Reforming the Malaysian Special Branch
Special Branch needs to be separated from the Royal Malaysian Police
Back in 2019, the Malaysian Human Rights Commission (Suhakam) completed a public inquiry which found that Amri Che Mat and Pastor Raymond Koh were victims of enforced disappearance, perpetrated by members of the Special Branch.
The modus operandi of both abductions had similarities and were conducted by a professional force.
With the abductions showing all the hallmarks of and extra-judicial action and thus, above the law, the Special Branch must be made more accountable.
The Special Branch is currently a secretive division within the Royal Malaysian Police Force (PDRM), where the channels of responsibility, authority, and accountability is opaque.
The Special Branch is not subject to any act of parliament, nor has any public charter. It doesn’t report of the parliament, or to the executive in any official manner. There is nothing within the law that requires the Special Branch to do so. The Special Branch only reports to the Inspector General of the Police (IGP).
The only indication of the mission and objectives of the Special Branch is a page stating that the Special Branch is responsible for collecting and processing security intelligence to preserve the law and order of the public and maintain Malaysia’s peace and security.
The Special Branch originally focused on collecting intelligence on communist insurgents and unionists. This quickly expanded to opposition politicians, NGOs, and activists. Just about every significant organization in Malaysia has been infiltrated by the Special Branch with its 10,000 employees and 10-15 thousand informers operating across the country.
The Special Branch runs surveillance, intelligence gathering, and infiltration operations that span all aspects of Malaysian society, including religious organizations, mosques, churches and temples, Chinese schools, universities, state and federal civil services, government agencies, local government, NGOs, media organizations, social activists, and even the Royal households.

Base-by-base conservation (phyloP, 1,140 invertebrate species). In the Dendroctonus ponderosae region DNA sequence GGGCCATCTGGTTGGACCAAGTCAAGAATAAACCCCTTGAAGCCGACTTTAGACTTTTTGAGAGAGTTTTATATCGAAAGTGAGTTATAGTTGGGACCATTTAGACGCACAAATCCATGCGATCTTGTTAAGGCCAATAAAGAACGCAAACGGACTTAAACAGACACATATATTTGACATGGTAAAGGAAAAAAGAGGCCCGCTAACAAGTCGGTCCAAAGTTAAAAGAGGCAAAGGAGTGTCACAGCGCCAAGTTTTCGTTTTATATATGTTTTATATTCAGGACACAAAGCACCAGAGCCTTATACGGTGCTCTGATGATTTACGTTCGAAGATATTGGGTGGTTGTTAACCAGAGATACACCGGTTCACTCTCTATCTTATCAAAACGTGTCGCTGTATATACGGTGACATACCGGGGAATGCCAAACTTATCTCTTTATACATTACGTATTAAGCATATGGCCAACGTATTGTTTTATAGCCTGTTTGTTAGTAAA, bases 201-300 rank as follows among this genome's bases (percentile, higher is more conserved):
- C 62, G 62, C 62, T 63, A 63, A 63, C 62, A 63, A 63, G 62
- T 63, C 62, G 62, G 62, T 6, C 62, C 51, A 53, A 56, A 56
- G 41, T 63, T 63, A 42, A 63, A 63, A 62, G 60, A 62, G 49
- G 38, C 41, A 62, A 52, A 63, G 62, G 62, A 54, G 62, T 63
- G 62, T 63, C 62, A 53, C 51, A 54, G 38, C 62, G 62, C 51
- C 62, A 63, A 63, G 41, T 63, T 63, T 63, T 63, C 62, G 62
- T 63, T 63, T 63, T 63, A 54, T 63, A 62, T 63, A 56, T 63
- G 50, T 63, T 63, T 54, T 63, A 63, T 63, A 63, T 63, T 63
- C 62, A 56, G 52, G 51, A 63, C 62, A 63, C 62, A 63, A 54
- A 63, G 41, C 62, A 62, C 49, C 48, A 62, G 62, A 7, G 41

The Special Branch attends many public meetings and gatherings, press conferences, and events, where there are people of interest. This includes overseas locations, where Malaysians are active. In addition, both opposition and government MPs are kept under surveillance.
Today, the Special Branch has a budget in excess of RM500 million, which doesn’t include slush funds it has available to fund secret and sensitive operations. Some of these operations are ‘off the books’, and potentially outside the law, and subject to any form of review.
It is necessary to break the Special Branch away from the PDRM. By breaking the Special Branch away from the rest of the police force, the organization can have its own special charter and be made accountable to some external branch of government, such as the parliament or executive. The pros and cons as to which authority the Special Branch should report to can be debated. What is important is that any new charter will allow judicial reviews of the organization’s operations.
In addition, Malaysia has become a large enough and complex society with specific national security threats, where a specialized organization like the Special Branch can focus upon. This has occurred to Special Branches all over the world. Singapore, has detached from the police force, independent, and called the Internal Security Department (ISD). Australia has the Australian Security Intelligence Organization (ASIO), and Britain MI5.
Breaking away the Special Branch from the PDRM will make the organization more accountable, and keep the Special Branch in check. The Special Branch should not be allowed to hide within the organization structure of the PDRM. The Special Branch should be allowed to grow independently to allow it to grow and meet the needs of a modern Malaysia.
This should enhance the Special Branch to meet the growing national security needs of the nation.
Originally published in the Eurasia Review 20th November 2023